• Identify yourself…or not. It’s up to you. But if you’re telling a story about your name, we do need to know what your name is. :) Likewise, for pronunciation recordings we need information about your accent/language.
  • I can’t guarantee that I’ll be able to use every single recording in a future video/audio, unfortunately.
  • By calling and leaving a message, you grant me (Nancy) perpetual license to use your message, in whole or in part, in any future piece(s) of media. (Here’s the policy page, btw.)

The number again is 305-204-6263. Those last four digits spell the word “name” on the telephone keypad, which is pretty cool. They also spell “oboe,” incidentally. :)

Hope to hear from you soon!

What “Enos” Sounds Like In Italian…

“M” of the blog Married to Italy posted a funny baby name story a while back.

M, an American, was living in Italy with her then-boyfriend (how husband). Over a family dinner, her boyfriend’s sister-in-law announced she was pregnant. Talk then turned to baby names.

After weeks of discussion they had finally settled on one name that had traditional Emiliana roots, but sounded perhaps a tad more modern than the other suggestions.

My boyfriend’s brother, as he was standing over the table serving out some pasta into everyone’s dishes, announced that they really liked the name “Enos”.

Let me repeat that with an Italian accent…


Phonetically we’re looking at something more or less like “Anus”.


As soon as the name was said, I literally inhaled a noodle. Then followed a somewhat embarrassing choking and coughing spurt. As if that weren’t bad enough, amidst my recovery, I asked “You’re joking, right?” (A little part of me really thought he was joking).

M then had to tell the family why she was so shocked by the name. She calls her attempt at an explanation a “disaster,” but it’s actually hilarious (for the reader, anyway).

She ultimately saved her nephew from having the name Enos/Anus, so it was all worth it.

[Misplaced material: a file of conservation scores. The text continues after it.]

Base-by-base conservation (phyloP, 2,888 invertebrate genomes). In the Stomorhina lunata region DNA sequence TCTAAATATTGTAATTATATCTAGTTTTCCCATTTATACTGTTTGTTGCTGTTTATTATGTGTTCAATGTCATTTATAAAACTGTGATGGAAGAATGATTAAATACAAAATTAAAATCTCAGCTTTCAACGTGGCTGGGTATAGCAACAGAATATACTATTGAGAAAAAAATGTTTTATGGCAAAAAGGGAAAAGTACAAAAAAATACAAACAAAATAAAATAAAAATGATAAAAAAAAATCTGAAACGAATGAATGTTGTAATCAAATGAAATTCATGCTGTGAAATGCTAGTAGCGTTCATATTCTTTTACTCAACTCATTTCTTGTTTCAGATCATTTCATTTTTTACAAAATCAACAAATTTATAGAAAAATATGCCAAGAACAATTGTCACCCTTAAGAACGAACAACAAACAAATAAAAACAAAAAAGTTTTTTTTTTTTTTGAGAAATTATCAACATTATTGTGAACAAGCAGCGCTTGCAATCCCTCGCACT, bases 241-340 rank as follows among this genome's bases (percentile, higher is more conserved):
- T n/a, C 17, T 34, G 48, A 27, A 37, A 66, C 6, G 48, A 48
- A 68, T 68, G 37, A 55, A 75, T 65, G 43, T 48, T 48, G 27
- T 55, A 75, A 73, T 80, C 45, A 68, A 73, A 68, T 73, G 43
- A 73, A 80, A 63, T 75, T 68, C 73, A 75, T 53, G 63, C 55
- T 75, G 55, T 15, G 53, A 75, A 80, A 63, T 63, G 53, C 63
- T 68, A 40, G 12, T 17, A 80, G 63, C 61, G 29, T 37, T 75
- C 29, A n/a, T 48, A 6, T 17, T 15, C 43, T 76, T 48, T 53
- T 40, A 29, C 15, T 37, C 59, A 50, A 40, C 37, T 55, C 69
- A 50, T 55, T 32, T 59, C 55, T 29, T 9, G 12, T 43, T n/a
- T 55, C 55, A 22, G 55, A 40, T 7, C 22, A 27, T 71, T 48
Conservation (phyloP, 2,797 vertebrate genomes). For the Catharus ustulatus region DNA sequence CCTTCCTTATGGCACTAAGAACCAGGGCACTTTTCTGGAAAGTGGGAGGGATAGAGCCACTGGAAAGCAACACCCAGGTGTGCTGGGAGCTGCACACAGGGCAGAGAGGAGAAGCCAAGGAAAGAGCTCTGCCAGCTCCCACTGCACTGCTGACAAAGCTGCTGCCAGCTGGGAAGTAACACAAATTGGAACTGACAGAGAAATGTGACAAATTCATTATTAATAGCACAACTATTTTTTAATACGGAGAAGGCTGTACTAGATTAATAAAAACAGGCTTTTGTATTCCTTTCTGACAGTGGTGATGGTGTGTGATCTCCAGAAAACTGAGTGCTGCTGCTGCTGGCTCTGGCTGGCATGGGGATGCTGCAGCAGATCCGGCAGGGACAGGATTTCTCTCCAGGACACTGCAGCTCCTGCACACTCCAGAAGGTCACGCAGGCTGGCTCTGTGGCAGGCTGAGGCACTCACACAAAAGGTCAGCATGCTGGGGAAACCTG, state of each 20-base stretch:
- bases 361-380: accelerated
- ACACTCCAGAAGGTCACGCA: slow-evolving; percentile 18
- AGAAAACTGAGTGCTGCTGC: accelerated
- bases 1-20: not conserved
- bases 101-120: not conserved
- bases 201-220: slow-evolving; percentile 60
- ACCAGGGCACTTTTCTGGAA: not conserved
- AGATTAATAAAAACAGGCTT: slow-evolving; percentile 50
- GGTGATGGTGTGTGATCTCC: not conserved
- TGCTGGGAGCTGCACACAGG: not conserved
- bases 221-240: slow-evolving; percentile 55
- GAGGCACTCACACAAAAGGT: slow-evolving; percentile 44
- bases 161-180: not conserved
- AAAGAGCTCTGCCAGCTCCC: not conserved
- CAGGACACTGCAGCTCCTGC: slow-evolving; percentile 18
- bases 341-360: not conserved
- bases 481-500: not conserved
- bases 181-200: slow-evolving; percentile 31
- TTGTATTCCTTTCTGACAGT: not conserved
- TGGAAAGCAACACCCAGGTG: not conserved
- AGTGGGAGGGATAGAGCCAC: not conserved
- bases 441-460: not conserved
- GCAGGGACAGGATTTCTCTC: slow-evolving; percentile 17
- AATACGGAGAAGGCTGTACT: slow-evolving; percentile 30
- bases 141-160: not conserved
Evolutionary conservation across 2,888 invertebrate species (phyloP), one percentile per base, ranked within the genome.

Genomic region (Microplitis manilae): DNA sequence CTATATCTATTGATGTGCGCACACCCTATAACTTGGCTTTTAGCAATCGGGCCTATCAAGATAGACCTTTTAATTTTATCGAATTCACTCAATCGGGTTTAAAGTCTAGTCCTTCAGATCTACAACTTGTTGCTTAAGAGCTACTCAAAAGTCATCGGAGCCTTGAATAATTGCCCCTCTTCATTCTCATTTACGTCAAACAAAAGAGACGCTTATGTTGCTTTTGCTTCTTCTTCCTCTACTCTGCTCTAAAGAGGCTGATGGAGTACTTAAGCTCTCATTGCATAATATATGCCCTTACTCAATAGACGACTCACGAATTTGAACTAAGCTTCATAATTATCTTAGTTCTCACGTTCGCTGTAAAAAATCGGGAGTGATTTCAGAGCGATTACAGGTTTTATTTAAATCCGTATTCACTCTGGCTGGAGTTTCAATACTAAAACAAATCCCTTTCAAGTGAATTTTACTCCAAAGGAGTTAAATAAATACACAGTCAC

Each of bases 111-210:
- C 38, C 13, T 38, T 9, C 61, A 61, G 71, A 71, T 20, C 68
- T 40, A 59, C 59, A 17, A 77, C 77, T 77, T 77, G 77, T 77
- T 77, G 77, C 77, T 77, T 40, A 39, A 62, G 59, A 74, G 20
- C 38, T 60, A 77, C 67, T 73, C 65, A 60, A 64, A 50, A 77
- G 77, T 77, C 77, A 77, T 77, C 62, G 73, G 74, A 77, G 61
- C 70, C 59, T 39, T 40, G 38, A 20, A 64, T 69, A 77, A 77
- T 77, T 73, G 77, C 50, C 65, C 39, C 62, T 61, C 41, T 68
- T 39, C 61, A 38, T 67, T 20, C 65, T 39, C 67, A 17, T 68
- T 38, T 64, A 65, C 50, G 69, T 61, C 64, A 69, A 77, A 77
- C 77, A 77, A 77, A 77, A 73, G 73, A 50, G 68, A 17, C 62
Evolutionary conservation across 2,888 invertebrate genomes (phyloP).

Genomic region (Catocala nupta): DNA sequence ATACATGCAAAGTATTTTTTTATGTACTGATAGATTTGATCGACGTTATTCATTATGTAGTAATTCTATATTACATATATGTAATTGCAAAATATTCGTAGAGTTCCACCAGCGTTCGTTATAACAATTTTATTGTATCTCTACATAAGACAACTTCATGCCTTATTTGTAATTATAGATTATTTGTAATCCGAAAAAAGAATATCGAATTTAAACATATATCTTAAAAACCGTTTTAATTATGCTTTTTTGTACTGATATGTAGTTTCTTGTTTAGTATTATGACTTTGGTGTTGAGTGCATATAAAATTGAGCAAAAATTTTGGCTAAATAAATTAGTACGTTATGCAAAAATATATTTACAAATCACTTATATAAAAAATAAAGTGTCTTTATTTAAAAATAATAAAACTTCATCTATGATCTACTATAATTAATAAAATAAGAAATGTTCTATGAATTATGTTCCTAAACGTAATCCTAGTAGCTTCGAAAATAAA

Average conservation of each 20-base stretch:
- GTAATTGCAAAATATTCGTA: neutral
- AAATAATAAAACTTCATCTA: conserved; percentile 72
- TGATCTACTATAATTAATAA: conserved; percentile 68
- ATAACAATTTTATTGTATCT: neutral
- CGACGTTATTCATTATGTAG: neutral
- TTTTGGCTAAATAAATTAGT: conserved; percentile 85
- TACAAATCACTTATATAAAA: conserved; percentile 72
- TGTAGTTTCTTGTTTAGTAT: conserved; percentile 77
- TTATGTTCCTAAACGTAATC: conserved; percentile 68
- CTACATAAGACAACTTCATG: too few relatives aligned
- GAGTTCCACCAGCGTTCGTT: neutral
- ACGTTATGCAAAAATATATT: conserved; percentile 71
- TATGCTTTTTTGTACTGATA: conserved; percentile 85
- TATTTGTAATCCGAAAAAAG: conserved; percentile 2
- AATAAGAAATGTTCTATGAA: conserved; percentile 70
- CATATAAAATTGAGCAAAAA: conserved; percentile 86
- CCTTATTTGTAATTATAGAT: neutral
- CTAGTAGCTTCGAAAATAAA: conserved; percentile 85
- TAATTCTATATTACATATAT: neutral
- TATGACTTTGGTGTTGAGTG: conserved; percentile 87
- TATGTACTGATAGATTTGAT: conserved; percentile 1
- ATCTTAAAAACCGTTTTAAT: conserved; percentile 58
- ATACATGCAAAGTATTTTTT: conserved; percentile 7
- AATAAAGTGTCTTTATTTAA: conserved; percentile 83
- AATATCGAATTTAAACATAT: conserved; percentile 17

M ends the post with some excellent baby name advice:

If a lesson can be learned from this experience, it is that you should screen all baby names with any major language you come into contact with on a frequent basis. And, really, all Europeans at the very least should be screening for English.

P.S. Wondering about the name Enos? Enos/Enosh is an Old Testament name that means “mortal man” or “mankind” in Hebrew. The first chimp to go into orbit (a few months after Yuri Gagarin went on the first manned space flight) happened to be named Enos.

Yuri, the Space Age Baby Name

Yuri GagarinToday marks the 50th anniversary of the first manned space flight.

The person who took that first flight was 27-year-old Soviet cosmonaut Yuri Gagarin [pronounced guh-GAH-rin]. He completed an orbit of the Earth on 12 April 1961.

The U.S. and the U.S.S.R. may have been in the middle of a Cold War/Space Race at the time, but that didn’t prevent Yuri’s flight — and instant, international fame — from having a slight impact on U.S. baby names. Yuri, which is a Russian (Ukrainian?) form of George, debuted on the SSA’s baby name list as a boy name in 1961:

  • 1966: 10 baby boys named Yuri
  • 1965: unlisted
  • 1964: 6 baby boys named Yuri
  • 1963: unlisted
  • 1962: 9 baby boys named Yuri
  • 1961: 8 baby boys named Yuri [debut]
  • 1960: unlisted

(Yuri also happens to be a Japanese name meaning “lily.” It appeared on the list as a girl name during the 1920s.)

Usage of the name increased around 1968, the year Gagarin was killed in a jet crash.

  • 1972: 26 baby boys and 6 baby girls named Yuri
  • 1971: 28 baby boys and 10 baby girls named Yuri
  • 1970: 33 baby boys and 11 baby girls named Yuri
  • 1969: 24 baby boys and 10 baby girls named Yuri
  • 1968: 31 baby boys and 8 baby girls named Yuri
  • 1967: 15 baby boys and 5 baby girls named Yuri

And the name has been in use ever since. A total of 59 baby boys were named either Yuri or Yuriy in 2009.

P.S. Did you know that the first chimp to go into orbit was named Enos?